H-1B Visas Face Trump Opposition
India is lobbying to limit the damage of President Trump’s expected attack on H-1B visas. The president’s team has leaked a draft of an executive order calling for increased oversight of the lottery system which brings in skilled foreign workers to staff American companies. Currently, almost three quarters of the American visas issued in this category go to tech workers with Indian citizenship, and tech companies keep asking for additional workers to meet demand. Even without the threat of the executive order, Congress is also looking to revise the program. One possible change would be to put those companies paying visa applicants the most would be placed first in line for lottery spots.
How H-1B Visas Work
The H-1B visa program currently allows up to 85,000 highly skilled workers entry into America. In a reverse of the trend for American manufacturers to move blue collar jobs offshore to take advantage of lower costs, U.S. tech companies are working with outsourcing agencies to bring in more workers for math, science and engineering positions. A common critic of this system is that tech companies are using the H-1B visa process as a way to circumvent prevailing wages that American employees would expect. Supporters of the program counter that there is a shortage of U.S. citizens and legal residents with a background in the skillsets which are being recruited overseas.
Trump Targets Foreign Workers
During his campaign, President Trump targeted the H-1B visa system as a source of cheap labor and promised to end the practice, even though the First Lady, Melania Trump, used this type of visa to enter the United States as a model. He also pointed out several other visa categories used primarily to employ foreign workers, including summer work study and residency extensions for students, investor visas, and L-1 visas for foreign workers transferring to America from a foreign branch. Under the proposed revisions to the L-1 visa, employees working under this category would need to be supervised on-site, with periodic inspections.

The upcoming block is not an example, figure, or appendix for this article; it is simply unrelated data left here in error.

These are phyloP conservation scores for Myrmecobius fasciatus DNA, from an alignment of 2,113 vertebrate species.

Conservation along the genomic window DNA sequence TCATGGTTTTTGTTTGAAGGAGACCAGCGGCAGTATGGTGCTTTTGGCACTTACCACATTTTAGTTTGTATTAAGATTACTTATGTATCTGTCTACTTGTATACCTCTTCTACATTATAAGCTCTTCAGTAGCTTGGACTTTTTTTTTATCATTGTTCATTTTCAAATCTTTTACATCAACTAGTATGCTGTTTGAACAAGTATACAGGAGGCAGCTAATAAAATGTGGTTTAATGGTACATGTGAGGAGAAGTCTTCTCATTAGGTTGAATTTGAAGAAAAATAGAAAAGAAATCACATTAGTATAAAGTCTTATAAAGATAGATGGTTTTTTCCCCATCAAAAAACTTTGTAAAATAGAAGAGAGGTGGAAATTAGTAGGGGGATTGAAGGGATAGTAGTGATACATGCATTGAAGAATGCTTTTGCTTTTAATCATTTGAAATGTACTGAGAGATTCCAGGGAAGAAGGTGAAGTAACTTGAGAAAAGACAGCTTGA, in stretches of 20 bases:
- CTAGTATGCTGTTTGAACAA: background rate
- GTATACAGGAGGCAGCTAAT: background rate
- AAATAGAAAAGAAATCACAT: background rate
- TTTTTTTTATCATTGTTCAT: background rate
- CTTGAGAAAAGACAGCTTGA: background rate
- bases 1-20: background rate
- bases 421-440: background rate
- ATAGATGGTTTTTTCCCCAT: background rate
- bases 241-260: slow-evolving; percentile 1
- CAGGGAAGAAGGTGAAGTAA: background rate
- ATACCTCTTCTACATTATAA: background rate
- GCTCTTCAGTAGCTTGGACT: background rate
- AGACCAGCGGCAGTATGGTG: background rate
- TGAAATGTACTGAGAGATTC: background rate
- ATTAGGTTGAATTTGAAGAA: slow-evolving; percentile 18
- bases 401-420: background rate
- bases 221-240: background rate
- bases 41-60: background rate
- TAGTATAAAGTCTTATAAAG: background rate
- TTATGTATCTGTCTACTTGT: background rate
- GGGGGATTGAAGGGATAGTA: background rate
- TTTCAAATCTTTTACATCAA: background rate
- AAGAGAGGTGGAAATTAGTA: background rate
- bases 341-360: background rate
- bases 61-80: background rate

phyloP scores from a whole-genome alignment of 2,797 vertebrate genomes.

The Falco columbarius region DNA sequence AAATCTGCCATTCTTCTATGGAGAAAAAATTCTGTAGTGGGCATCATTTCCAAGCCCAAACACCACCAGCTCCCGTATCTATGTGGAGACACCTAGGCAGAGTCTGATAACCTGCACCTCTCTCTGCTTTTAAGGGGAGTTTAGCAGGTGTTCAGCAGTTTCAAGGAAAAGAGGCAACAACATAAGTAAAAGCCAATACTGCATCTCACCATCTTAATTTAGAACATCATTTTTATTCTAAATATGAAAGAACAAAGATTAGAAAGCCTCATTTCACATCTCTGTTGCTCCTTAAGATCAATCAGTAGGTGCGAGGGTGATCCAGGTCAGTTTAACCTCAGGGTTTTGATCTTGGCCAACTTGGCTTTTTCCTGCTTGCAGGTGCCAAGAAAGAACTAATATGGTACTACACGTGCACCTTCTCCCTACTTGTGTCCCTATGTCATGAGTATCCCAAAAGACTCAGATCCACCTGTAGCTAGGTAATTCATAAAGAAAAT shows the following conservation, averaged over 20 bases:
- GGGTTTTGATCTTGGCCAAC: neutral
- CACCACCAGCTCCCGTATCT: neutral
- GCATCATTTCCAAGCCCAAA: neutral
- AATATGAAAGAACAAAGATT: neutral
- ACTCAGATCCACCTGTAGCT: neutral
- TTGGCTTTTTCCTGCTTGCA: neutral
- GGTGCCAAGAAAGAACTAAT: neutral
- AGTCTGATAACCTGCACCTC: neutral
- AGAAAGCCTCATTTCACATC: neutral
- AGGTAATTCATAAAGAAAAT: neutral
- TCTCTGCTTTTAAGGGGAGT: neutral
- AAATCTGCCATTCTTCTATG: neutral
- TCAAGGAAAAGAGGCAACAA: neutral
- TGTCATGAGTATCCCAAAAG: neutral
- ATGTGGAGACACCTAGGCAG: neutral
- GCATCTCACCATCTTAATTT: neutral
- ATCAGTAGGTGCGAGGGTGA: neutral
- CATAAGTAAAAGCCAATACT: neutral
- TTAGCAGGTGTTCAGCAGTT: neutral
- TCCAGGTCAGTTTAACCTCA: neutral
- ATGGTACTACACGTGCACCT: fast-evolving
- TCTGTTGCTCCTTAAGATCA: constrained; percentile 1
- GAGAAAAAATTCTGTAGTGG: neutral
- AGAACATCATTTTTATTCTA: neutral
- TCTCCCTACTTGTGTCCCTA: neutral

Tech Companies Faces Higher Costs by Hiring Locally
American tech companies worry about additional costs after increased visa restrictions. This is the latest blow in a series of immigration based decisions which have affected the high tech sector. Last week, Trump unveiled an executive order revoking visas for several individuals who were born in the Middle East. Facebook, Google, and Twitter have all recalled workers from these countries since the executive order went into effect. Additionally, several CEOs have spoken out against the treatment of Muslims by the new administration.
PayPal Founder Backs Trump
Ironically, Peter Thiel, the PayPal co-founder who became one of Facebook’s first investors, is one of Donald Trump’s biggest supporters. As an investor in Lyft, Thiel benefitted from a boycott of Uber, the crowd-sourced transportation company. Uber ended surge pricing when taxi drivers in New York City went on strike in protest over immigration concerns. This led to delays and angry customers switched to Lyft. With Trump’s ascendancy, the worlds of business and politics will continue to collide. It will be increasingly difficult to separate a CEO’s personal views on an issue from those of his company. Investors hope to determine how far Silicon Valley will go to keep access to foreign nationals.
India Could Lose Big on Visa Cuts
As borders close, the biggest loser in Trump’s immigration war could be India. The country has $108 billion in contracts placing Indian workers with American companies. While the major Indian outsourcers also recruit from American citizens, Indian workers are more mobile and willing to accept short term, flexible arrangements at lower wages. Growth projections for Indian outsourcers fell by 25 percent since November. The uncertainty in the British banking industry following the Brexit vote also hit this industry. Many of London’s banks reduced staffing due to the expected changes in licensing regulations once the U.K. leaves the EU.
How Will H-1B Restrictions Affect Trading?
Stock prices for companies which rely heavily on this visa category will drop. Look for lower share values from Facebook, Google, Microsoft, and Twitter. This could also slow the rise of the DOW, given its heavy reliance on tech stocks. Tech companies will pay higher wages, encouraging consumer spending and raising the dollar. We may also see a rise in gold prices. Investors want to see if India, one of the world’s largest economies, can pivot to a new earnings model. Until then, many will park their capital in a safe harbor.